We collected and broke open the genetically engineered yeast cells to release the recombinant IFN-alpha-2 and removed the unbroken cells and cellular debris using centrifugation and tangential microfiltration. We loaded the resultant clarified lysate onto an immunoaffinity matrix comprising an anti-IFN-alpha-2 monoclonal antibody ("LIT1") bound to Sepharose. We obtained LIT1 monoclonal antibody from Interferon Sciences, Inc. but other anti-alpha 2 interferon antibodies could be substituted [See, e.g., U.S. Pat. No. 4,423,147; European patent application 91,543; Great Britain patent 2,111,527]. We passed the lysate over our immunoaffinity matrix (hereinafter "LIT1/S") column to bind the recombinant IFN-alpha to the matrix and eliminate the majority of other lysate components and proteins. We washed the column with a phosphate buffered solution (pH 7.4) containing 1.5M NaCl and 50% (v/v) ethylene glycol. A second phosphate buffered solution (pH 7.4) containing 0.15M NaCl was used until the O.D. 280 tracing of the effluent approached zero. After the LIT1/S matrix was washed thoroughly, the bound IFN was removed by elution with an acidic buffer consisting of 0.lM citric acid, pH 2.0, containing 0.3M NaCl. An acetic acid or glycine buffer would be as effective an eluant
The immunoaffinity chromatography step could be eliminated from the overall purification process if changes were made in the initial processing of the crude lysate. For example, the crude lysate could be batch adsorbed onto an appropriate reverse phase or ion exchange media. Partially purified IFN could then be removed in either a batch or column mode and the IFN further purified as indicatd below.
We then used RPC to separate the IFN FMMs from SMMs, dimers and higher oligomers and non-IFN-contaminating proteins. We conducted our reverse phase high performance liquid chromatography (RP-HPLC) on a Waters Binary HPLC system equipped with an automated gradient controller, two HPLC pumps, LC spectrophotometer, and a recorder/integrator. The C-4 column (22mm by 250mm; 10um particle size; 300Å pore size) was equilibrated in 0.1 (%v/v) trifluoroacetic acid (TFA) in water (HPLC grade). The IFN was bound to the reverse phase column by loading the LIT1/S eluate directly through pump A. The bound proteins were eluted from the C-4 column at a flow rate of 18 ml/min according to the following programmed gradient:
______________________________________Time % B Curve______________________________________ 0 0 *10 0 *11 46 linear41 46 *45 100 linear50 100 *51 0 linear______________________________________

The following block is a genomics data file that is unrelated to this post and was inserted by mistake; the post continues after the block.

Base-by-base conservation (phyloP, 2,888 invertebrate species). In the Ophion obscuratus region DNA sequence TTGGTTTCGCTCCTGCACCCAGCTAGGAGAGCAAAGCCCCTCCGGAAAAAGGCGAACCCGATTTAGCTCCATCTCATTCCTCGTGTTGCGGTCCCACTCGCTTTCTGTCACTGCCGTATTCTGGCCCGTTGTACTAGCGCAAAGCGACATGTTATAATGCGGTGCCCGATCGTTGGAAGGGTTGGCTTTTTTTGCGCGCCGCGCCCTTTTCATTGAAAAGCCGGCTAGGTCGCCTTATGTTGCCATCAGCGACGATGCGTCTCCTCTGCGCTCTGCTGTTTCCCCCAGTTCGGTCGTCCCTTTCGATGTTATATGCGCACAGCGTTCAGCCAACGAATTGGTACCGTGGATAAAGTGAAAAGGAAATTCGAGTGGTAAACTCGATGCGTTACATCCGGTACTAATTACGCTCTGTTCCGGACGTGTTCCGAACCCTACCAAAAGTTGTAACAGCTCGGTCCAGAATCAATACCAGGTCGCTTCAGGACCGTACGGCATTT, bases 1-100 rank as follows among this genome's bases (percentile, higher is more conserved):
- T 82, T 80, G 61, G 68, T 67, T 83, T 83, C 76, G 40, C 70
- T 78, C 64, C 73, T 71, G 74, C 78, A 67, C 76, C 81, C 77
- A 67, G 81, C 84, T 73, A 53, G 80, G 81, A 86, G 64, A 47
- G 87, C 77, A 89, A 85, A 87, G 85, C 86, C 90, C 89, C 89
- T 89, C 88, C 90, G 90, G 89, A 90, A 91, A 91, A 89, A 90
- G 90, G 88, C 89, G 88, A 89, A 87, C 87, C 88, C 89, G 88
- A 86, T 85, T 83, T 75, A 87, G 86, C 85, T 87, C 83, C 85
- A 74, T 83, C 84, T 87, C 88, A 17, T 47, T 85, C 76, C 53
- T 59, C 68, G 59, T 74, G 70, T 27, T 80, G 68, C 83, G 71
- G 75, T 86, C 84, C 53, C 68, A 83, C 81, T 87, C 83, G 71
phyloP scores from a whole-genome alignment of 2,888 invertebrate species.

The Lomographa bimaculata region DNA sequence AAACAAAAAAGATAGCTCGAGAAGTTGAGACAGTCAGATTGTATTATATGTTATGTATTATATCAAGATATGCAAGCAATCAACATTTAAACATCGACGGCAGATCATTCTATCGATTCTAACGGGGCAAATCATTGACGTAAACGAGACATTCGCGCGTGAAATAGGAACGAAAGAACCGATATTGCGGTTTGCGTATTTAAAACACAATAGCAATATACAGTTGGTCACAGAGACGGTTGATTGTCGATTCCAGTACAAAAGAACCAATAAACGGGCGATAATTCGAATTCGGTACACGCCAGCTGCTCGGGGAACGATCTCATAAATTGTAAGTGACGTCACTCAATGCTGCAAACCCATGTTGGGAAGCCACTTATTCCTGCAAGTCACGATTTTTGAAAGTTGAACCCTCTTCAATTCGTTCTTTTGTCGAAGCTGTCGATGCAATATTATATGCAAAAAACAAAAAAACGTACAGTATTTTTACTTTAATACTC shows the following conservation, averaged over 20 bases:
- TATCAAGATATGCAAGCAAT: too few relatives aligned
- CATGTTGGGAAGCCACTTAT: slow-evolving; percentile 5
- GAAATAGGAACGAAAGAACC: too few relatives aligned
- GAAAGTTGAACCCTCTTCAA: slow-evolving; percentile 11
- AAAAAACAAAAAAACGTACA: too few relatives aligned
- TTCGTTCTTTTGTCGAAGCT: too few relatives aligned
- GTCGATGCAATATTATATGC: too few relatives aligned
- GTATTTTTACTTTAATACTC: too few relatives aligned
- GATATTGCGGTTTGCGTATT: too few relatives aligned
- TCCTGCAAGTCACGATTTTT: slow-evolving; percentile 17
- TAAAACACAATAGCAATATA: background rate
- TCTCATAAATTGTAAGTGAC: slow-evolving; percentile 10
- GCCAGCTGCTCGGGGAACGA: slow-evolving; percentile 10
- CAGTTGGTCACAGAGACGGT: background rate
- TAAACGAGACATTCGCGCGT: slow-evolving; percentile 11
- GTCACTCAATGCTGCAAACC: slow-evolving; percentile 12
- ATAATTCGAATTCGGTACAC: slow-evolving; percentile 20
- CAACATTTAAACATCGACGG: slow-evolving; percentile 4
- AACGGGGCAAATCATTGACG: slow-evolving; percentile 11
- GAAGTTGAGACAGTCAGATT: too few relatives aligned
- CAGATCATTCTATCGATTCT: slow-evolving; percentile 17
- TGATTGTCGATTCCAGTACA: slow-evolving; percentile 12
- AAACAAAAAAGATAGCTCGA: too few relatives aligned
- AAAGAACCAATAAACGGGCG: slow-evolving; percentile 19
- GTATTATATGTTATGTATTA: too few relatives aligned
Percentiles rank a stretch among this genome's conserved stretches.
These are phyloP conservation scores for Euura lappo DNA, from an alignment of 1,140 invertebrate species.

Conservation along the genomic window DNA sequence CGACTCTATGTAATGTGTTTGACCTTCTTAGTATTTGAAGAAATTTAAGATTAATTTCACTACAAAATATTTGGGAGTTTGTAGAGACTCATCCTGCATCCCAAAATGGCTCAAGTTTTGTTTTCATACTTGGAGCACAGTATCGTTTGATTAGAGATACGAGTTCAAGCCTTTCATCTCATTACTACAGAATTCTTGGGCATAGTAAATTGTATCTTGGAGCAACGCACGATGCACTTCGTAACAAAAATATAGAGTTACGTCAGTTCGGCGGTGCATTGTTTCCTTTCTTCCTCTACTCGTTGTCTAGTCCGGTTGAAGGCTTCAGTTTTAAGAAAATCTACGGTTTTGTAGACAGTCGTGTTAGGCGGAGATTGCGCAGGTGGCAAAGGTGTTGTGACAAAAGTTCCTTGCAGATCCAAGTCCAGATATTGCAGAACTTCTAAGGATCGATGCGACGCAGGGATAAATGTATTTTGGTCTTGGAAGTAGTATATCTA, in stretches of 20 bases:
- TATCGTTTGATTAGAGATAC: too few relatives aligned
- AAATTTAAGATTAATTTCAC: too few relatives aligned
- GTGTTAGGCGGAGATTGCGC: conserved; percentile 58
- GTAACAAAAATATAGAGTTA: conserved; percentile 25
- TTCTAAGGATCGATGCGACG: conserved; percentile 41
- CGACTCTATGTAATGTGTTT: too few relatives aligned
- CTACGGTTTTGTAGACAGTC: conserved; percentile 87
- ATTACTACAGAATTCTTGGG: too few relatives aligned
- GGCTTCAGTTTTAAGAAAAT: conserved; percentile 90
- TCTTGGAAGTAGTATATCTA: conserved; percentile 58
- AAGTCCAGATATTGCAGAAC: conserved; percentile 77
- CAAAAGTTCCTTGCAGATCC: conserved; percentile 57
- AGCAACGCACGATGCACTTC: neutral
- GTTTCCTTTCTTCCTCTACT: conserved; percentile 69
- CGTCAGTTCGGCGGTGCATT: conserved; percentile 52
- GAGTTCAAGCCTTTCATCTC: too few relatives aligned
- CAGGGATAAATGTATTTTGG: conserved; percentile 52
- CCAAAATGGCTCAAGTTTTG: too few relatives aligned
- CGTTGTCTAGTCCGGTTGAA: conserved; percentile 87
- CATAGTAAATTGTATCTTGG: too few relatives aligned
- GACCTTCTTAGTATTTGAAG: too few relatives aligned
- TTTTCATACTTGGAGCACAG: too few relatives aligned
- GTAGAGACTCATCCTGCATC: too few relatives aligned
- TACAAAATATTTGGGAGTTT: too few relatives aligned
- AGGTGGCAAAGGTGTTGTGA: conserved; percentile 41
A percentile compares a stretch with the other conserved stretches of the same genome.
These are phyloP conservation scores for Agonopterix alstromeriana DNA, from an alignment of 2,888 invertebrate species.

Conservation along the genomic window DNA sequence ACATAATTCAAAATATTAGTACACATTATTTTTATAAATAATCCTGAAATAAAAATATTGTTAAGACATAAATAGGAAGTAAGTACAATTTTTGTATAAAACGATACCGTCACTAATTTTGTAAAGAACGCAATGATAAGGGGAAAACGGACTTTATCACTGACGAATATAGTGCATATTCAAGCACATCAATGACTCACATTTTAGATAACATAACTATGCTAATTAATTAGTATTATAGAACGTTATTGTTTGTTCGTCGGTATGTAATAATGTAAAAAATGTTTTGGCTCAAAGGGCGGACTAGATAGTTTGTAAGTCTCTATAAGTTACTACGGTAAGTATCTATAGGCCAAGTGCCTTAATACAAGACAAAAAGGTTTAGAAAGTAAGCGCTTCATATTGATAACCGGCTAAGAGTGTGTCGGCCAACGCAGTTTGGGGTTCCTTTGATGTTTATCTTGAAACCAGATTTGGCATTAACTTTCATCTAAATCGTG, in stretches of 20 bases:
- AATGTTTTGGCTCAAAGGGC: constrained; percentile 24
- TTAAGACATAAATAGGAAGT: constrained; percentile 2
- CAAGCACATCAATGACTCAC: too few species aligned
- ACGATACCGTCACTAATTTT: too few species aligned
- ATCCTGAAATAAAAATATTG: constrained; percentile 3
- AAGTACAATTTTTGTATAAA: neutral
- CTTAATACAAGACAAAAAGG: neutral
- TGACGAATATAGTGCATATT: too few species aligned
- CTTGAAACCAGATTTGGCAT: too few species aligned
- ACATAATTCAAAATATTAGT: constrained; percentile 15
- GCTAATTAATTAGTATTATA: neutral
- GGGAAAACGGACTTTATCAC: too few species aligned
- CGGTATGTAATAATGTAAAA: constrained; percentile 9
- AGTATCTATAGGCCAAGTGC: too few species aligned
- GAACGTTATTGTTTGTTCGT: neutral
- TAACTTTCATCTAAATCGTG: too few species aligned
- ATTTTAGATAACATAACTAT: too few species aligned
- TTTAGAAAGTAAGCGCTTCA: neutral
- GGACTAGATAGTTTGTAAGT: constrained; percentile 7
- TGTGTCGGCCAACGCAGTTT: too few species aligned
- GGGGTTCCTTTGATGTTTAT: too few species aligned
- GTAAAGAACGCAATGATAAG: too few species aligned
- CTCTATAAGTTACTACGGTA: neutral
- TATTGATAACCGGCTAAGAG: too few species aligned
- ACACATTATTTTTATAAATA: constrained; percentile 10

where solution B consists of 0.1% TFA (v/v) in acetonitrile (CH3 CN). The bound proteins that were subsequently eluted from the C-4 column were collected as individual fractions and the adjacent peaks corresponding to FMM1 and FMM2 were pooled for further purification.
Referring now to FIG. 2A, the fractions between 15.5 min. and 18.0 min. contain the FMM's. These fractions represent a relative area percent of about 25% of the total protein load. For this particular column and operating conditions, FMM1 and FMM2 were eluted at about 46%B. The ratio of FMM1 and FMM2 was about 50:50 based on relative area percents, but this ratio can vary to 10:90 FMM1 :FMM2. The peak eluting at 14.55 min contains non interferon proteins of yeast origin.
Optionally, hydrophobic interaction chromatography (HIC) could replace RPC, thereby obviating the use of organic solvents. Also, in scaling up the reverse phase step, a larger particle size column packing material could be used. This would permit the use of lower pressure chromatography, thereby obviating the need for expensive HPLC equipment and allowing for a more maintenance-free operation and greater ease in automating the overall system.
Further modification of the RP-HPLC step might: include: use of gradient and/or isocratic solution; an increase or decrease in flow rates; organic modifiers other than acetonitrile such as n-propanol, 2-propanol, methanol, ethanol, dioxane and other substances used as eluting solvents; ion pairing agents other than TFA such as sodium dodecylsulfate, phosphoric or perchloric acids, or perchlorate salts; an increased (i.e. greater than 0.1%, v/v), or decreased amount of the ion pairing agent; use of a stationary phase with other immobilized hydrophobic groups, such as C3, C5, C8, C18 or phenyl; and operation at temperatures ranging from 0° C. to 56° C. A change in any one or more of the above parameters should aim toward optimizing the resolution between FMM2 and other components.
We have examined the effect of varying particle size in our C-4 packings and found that the loss of resolution between the monomer species increased with increasing particle size using the elution conditions described above, but that the separation of monomer from other recombinant alpha-2 forms could still be accomplished while particle sizes were varied from 5-30 microns.
FMM1 and FMM2 may be separated by reverse phase techniques based on the hydrophobic differences between the two species, for example, by changing the column temperature. FIG. 3 compares two chromatograms generated by controlling the column temperature at 25° C. (Panel A) and 40° C. (Panel B). The resolution between FMM2 and FMM1 at 40° C. is far superior (peak separation about 3 minutes) to the resolution achieved at 25° C. (peak separation about 1 minute).
We tested a S-200 gel filtration step at this stage but decided to use the C-4 column instead for several reasons: (1) large S-200 columns would be needed; (2) the sample would have to be concentrated prior to loading on the S-200 column; (3) the sample would be diluted during gel filtration; (4) the S-200 column has a limited capacity; (5) the S-200 chromatogram develops slowly (over a 24 hour period); and (6) resolution of oligomers, monomers and fragments by the S-200 column would be diminished in comparison with the separation which can be achieved with reverse phase chromatography.